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Inside the Zoute Grande Prix

Inside the Zoute Grande Prix

James Nicholls takes a look at one of the motoring world’s best kept secrets.

The Zoute Grand Prix held at the chic, affluent Belgian coastal resort of Knokke Le Zoute is one of the motoring world’s best kept secrets. But the 9th Edition, held on 4–7 October, drew an amazing crowd of over a quarter of a million spectators to the elegant seaside resort, which is normally home to just 30,000 inhabitants.

And what was it that these Belgian, Dutch and French spectators had come to experience? Well, certainly not a Grand Prix in the normal motoring sense, despite the fact that according to the informed, former F1 supremo Bernie Ecclestone did try to put the mockers on the name when he first heard about it. This Grand Prix is an amazing amalgam combining a rally for classic cars pre-1965; a GT Tour for modern super- and hyper-cars; a Flying Mile and a GT Sprint; an auction; a display of 15 ‘Top Marques’ including the latest releases from Mercedes-Benz et al; cocktail parties and gala dinners; and, my prime rationale for being there, a Concours d’Elegance.

Held on the fairways of the prestigious Royal Zoute Golf Club, oft home to the Belgian Open and other major tournaments and with a distinguished history dating back to 1899, the Concourse d’Elegance featured 107 magnificent automobiles, the oldest of which – a single-cylinder Benz Patent-Motorwagen – was built in 1886.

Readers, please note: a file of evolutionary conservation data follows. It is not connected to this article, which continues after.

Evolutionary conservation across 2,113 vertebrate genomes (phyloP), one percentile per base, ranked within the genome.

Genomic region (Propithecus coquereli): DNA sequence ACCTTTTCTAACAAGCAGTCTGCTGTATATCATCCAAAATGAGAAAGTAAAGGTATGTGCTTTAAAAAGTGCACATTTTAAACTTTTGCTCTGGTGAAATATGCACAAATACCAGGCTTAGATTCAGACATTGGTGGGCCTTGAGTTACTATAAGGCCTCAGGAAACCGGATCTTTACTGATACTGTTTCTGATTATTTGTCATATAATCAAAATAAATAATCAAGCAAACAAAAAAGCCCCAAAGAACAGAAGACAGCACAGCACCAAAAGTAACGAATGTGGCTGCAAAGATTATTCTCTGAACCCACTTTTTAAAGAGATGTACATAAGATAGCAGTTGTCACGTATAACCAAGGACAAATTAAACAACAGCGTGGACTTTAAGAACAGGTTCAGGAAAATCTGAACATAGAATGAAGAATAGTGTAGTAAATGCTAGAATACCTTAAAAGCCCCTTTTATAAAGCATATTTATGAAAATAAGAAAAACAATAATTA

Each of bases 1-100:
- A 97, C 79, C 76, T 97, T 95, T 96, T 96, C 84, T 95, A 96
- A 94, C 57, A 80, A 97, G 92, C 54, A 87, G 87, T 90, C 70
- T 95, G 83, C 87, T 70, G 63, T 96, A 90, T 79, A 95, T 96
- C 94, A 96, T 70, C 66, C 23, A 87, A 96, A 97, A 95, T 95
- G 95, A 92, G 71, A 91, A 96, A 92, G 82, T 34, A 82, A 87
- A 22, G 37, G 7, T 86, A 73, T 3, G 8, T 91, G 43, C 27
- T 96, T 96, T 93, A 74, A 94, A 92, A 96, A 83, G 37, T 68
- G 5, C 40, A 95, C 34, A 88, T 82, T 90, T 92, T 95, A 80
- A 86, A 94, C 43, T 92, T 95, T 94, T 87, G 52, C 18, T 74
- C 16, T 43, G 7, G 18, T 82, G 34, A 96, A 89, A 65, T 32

To judge the world’s finest

I had travelled to this part of Flanders to be a member of the Jury for the Concours, and was among distinguished company including Lorenzo Ramaciotti, former head of design at Fiat Group and now President of the Jury for the Concorso d’Eleganza Villa d’Este. I was honoured to be chosen to judge the class titled ‘Jaguar Icons’, and had to spend my time – in between being royally entertained by the most generous of host organisers – deciding which of the variety of splendid C-Types, D-Types and E-Types was most worthy to be class winner.

It certainly helped that in our team of four class judges, there was a car designer. And if you are in Belgium, then who better than a Belgian car designer – especially if he is one of the leading designers of the 21st century, Louis de Fabribeckers, Head of Design for Carrozzeria Touring Superleggera. Indeed, the name of Touring Superleggera kept on cropping up all weekend: the sublime Lamborghini 4000 GT Flying Star II, the one-off prototype displayed by Carrozzeria Touring at the 1966 Turin Motor Show and originally sold to the brother of the novelist Françoise Sagan. In current ownership for over 32 years and surely worthy of the Sagan quotation, “art must take reality by surprise”, the Lamborghini won the Shooting Brake class. Sitting alongside was another Flying Star by Touring, this time on a 2008 Bentley Continental chassis. Taking its inspiration form the Lambo, it was actually an early design by Louis, who is still only 40, and which won the award here for ‘Most elegant or special interior’ with its of strips of leather wound with fishing line. Louis told me that the fabric was created by a Belgian company and while very luxurious, is also most hard-wearing.

The Zoute Grande Prix

Classic elegance and modern grandeur